Abstract and Keywords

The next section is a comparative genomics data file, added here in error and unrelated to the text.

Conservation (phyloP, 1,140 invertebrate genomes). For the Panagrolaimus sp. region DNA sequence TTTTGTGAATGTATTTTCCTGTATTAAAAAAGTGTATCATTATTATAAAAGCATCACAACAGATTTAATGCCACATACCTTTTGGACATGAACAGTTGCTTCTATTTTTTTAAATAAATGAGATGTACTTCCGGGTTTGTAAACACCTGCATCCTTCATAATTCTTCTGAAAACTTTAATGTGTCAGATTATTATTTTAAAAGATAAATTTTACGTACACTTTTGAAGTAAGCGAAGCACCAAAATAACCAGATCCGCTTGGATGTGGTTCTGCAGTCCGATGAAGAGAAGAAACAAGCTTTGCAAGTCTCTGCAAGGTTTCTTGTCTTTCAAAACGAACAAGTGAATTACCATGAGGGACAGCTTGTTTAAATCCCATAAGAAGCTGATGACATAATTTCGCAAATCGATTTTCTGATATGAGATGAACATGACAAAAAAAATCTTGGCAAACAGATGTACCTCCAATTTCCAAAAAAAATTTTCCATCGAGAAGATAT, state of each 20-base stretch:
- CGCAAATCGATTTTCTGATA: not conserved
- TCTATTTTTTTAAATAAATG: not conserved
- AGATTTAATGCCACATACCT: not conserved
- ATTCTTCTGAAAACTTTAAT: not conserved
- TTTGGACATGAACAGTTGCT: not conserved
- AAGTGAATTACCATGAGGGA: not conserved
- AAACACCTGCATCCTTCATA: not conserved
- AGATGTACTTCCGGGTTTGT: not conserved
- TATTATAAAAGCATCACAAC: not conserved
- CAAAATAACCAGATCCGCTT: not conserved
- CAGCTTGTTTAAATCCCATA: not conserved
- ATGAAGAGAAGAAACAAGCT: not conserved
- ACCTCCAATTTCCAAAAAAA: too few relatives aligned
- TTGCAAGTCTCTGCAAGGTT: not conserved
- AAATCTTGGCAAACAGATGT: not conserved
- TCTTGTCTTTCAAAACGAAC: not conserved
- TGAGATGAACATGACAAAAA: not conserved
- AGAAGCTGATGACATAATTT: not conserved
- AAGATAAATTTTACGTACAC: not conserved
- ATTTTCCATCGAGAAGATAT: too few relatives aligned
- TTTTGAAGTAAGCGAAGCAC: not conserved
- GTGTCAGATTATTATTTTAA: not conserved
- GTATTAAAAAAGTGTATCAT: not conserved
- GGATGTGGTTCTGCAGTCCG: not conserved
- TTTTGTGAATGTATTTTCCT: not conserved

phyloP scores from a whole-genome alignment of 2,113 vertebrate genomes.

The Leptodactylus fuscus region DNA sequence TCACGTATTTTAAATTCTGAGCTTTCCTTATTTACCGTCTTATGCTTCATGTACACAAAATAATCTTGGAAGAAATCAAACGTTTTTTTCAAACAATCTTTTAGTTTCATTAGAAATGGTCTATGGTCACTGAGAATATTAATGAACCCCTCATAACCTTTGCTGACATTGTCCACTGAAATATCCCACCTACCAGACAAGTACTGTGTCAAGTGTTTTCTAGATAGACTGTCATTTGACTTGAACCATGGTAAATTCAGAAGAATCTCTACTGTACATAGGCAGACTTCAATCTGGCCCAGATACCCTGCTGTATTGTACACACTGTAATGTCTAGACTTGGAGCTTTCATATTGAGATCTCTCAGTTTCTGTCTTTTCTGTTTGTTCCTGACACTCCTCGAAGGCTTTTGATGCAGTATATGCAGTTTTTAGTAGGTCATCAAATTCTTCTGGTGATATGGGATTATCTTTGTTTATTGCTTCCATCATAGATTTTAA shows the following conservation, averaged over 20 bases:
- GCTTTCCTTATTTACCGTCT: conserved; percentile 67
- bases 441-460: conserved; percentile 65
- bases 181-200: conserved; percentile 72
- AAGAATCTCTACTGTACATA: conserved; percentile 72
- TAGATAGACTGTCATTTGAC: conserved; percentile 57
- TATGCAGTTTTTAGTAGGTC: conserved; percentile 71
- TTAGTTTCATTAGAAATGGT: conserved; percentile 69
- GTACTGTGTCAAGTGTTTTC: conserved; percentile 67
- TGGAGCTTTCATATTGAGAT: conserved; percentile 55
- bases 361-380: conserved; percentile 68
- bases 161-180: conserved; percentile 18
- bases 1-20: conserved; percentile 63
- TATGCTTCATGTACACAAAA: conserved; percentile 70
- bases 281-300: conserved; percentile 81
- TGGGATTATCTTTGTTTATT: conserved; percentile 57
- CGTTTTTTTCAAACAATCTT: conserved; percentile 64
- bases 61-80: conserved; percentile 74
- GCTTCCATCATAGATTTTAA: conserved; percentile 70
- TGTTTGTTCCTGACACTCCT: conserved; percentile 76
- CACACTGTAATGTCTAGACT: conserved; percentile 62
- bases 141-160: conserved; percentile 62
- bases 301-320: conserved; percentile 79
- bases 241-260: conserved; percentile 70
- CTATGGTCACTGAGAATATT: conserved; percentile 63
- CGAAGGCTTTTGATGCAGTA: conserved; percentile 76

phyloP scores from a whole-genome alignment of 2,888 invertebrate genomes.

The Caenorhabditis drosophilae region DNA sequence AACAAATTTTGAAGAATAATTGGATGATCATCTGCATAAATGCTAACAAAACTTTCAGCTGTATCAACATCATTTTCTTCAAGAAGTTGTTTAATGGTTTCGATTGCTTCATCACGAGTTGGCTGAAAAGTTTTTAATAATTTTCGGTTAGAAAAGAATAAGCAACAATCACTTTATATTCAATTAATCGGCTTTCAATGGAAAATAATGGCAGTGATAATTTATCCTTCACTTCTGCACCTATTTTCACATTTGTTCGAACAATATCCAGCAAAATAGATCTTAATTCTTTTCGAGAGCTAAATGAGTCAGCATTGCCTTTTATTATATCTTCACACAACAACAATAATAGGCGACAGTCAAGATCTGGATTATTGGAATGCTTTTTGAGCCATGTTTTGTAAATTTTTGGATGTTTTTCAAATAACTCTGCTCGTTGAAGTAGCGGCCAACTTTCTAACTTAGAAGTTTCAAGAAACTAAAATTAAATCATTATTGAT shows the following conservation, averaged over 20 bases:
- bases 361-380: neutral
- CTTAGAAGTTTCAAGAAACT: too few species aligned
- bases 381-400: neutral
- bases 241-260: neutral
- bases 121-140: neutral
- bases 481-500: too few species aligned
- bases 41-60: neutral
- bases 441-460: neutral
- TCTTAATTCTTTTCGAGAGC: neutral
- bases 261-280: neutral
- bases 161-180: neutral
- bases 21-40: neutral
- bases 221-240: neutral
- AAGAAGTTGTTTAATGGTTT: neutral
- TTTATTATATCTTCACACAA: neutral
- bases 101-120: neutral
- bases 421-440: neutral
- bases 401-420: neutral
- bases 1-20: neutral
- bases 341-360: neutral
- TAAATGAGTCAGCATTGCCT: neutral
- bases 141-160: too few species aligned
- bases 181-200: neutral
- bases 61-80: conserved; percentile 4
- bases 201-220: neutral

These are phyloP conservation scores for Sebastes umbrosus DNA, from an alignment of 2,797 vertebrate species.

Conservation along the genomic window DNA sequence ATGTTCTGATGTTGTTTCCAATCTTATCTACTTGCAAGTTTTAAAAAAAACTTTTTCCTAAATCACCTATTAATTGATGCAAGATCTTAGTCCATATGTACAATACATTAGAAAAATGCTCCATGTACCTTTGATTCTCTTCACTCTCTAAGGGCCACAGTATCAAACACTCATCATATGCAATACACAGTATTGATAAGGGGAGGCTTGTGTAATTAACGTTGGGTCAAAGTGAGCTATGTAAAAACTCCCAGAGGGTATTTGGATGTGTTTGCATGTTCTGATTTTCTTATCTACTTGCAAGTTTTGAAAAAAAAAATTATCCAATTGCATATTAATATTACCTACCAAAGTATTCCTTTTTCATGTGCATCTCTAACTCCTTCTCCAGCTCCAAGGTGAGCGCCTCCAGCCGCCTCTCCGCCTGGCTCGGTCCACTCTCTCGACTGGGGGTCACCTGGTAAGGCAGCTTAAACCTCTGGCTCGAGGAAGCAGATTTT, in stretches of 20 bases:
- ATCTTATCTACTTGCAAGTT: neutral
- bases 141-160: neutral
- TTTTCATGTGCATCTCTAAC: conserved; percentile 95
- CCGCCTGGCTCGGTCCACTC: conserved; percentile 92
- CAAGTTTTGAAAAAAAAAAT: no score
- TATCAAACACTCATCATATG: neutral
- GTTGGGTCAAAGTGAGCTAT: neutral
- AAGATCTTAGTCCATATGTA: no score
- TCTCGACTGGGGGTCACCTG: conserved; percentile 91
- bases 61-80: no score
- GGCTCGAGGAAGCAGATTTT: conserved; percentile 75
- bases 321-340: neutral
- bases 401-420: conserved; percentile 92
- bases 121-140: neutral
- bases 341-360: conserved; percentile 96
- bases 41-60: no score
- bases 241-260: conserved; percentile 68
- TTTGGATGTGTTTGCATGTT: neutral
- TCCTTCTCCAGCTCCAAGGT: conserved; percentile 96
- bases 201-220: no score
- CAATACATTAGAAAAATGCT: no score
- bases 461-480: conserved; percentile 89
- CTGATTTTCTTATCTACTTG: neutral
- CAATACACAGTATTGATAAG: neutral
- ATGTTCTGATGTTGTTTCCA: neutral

This chapter investigates the endogenous evolution of central bank institutional design over the past four decades. From a theoretical perspective, it employs a stylized political economy model to highlight some key determinants of the level of central bank independence as a function of macroeconomic shocks and political economy characteristics of countries. It then employs recently developed dynamic indices of central bank design to describe the evolution of central bank independence over the period 1972–2014. In a sample of sixty-five countries, it shows that the increasing trend in central bank independence during 1972–2007 has been reversing after the 2008 financial crisis, mainly due to significant changes to the roles of central banks in banking supervision. The authors find that this evolution can be related to several macroeconomic shocks, such as inflationary, fiscal, and exchange-rate shocks.
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